31. 31. • HOW DO PROFESSIONALS LEARN?  Learning Activities located within work or learning processes Giving and receiving feedback are both important, often vital, for most learning processes. We found four main settings for feedback: Immediate comment on aspects of a task or role given on-the-spot or soon after the event by a co-participant or witness. Informal conversations away from the job often convey indirect and/or unintended messages as well as intended advice; but don’t pay attention to second hand feedback out of context, because these second hand messages often misinterpret what was said. Formal roles such as mentor or supervisor involve some responsibility for a l earner’s short to medium term progress and an obligation to provide formative feedback on a regular basis; but this may not happen in practice. Appraisal is a process where designated appraisers are expected, but rarely succeed in, giving normative feedback on personal strengths and weaknesses and ascertaining views on learning opportunities and meeting expectations .
  32. 32. • HOW DO PROFESSIONALS LEARN?  Learning Activities located within work or learning processes Mediating artefacts need more explanation in spite of their considerable value, so we provide some examples from our recent research into the learning of early career, accountants, engineers and nurses. They play a very important role in structuring work and sharing information by mediating group learning about clients or projects in progress. Some artefacts in daily use carry information in a standard way that novices soon learn to understand.
  33. 33. • HOW DO PROFESSIONALS LEARN?  Learning processes at or near the workplace Coaching and mentoring are provided mainly for newcomers, and occasionally for newly appointed managers and training in new technology. Coaching is often limited by managers not being prepared to release potential coaches from their normal work, and mentoring by lack of informal opportunities to develop an appropriate relationship. In many situations mentoring is provided by helpful others, who are not designated mentors, and this is usually best for mutual on-the-spot support and feedback. Shadowing and visits to other sites are used for inducting some newcomers, for workers taking on new responsibilities and for improving cooperation between different sites. They could be very helpful for developing a wider understanding of projects, other work groups, suppliers and customers; but this need is often underestimated.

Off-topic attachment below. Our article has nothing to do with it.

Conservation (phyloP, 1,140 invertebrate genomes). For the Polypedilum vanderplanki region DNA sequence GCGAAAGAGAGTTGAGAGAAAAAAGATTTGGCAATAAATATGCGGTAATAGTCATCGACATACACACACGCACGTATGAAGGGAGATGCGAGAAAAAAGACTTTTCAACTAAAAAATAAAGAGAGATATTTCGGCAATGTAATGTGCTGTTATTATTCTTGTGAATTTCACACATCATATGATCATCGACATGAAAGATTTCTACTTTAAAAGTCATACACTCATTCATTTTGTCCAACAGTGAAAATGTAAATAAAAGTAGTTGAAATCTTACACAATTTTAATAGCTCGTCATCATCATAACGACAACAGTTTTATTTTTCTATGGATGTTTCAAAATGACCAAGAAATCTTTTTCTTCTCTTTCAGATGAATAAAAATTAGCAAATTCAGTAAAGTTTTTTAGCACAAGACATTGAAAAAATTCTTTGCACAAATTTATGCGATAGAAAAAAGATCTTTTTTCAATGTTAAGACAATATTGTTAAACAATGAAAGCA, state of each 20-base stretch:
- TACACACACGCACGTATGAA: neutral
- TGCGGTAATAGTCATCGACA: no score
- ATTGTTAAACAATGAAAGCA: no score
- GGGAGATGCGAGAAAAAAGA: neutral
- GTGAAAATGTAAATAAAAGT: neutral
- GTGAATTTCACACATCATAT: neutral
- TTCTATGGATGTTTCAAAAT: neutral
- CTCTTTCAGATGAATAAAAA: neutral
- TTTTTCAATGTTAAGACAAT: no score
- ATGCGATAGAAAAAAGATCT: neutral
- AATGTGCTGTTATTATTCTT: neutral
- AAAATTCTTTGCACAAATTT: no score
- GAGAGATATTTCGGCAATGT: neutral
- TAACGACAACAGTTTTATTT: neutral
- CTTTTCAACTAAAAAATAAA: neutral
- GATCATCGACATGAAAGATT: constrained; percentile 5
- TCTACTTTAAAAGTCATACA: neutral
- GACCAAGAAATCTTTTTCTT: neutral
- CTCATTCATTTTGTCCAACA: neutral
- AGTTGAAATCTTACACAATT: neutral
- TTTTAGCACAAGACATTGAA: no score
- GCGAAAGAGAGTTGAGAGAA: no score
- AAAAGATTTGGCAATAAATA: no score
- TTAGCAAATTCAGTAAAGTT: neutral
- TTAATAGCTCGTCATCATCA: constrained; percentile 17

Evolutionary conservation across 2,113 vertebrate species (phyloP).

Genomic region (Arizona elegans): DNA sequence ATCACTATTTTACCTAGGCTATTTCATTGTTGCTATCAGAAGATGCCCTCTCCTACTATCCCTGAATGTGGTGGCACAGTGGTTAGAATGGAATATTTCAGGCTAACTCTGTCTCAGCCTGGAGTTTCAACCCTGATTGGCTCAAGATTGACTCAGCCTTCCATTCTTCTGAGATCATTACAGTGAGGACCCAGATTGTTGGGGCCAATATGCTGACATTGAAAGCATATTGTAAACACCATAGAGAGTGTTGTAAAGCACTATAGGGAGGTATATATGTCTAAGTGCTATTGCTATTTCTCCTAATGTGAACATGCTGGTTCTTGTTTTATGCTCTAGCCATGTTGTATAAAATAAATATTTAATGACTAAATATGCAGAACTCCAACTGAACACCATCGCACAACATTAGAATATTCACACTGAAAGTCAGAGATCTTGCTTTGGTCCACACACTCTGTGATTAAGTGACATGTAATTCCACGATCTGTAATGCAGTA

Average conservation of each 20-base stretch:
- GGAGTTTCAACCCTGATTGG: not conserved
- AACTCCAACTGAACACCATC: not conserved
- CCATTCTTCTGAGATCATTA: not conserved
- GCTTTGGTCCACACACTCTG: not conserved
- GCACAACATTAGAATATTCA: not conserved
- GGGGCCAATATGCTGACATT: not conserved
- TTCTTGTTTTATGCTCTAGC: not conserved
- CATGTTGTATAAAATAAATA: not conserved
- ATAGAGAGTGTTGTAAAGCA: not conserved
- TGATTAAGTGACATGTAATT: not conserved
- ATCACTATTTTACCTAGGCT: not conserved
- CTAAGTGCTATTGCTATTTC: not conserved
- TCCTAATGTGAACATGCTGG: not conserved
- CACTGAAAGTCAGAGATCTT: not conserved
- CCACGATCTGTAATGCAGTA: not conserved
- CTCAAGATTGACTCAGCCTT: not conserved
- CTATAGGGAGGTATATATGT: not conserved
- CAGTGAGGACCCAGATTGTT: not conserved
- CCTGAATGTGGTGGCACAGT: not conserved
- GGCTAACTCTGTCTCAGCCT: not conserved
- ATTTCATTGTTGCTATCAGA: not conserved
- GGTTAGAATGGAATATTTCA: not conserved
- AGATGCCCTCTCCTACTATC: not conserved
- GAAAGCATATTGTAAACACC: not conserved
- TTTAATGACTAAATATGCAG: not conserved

34. 34. • HOW DO PROFESSIONALS LEARN?  Learning processes at or near the workplace Conferences are probably more important for updating and networking then for direct learning, and short courses were the main kind of formal Continuing Professional Development. Attending short training courses was important for some people at particular stages in their career. But even then, work-based learning was important in developing the ability to use what has been learned off-the-job. This was especially true for short courses, which have very little impact unless they are appropriately timed and properly followed up at work. Independent study may be supported by the provision of knowledge resources and/or agreed plans, such as lists of competences, learning projects or personal development plans. Formal training and knowledge resources such as manuals, reference books, documentation, protocols and an intranet were generally available to all workers, the engineers in particular using the intranet as their prime source of current information. Apart from essential textbooks, manuals and guides received limited use. Learners generally found it quicker and more effective to get information directly from more knowledgeable colleagues or the minority that did conquer the manuals.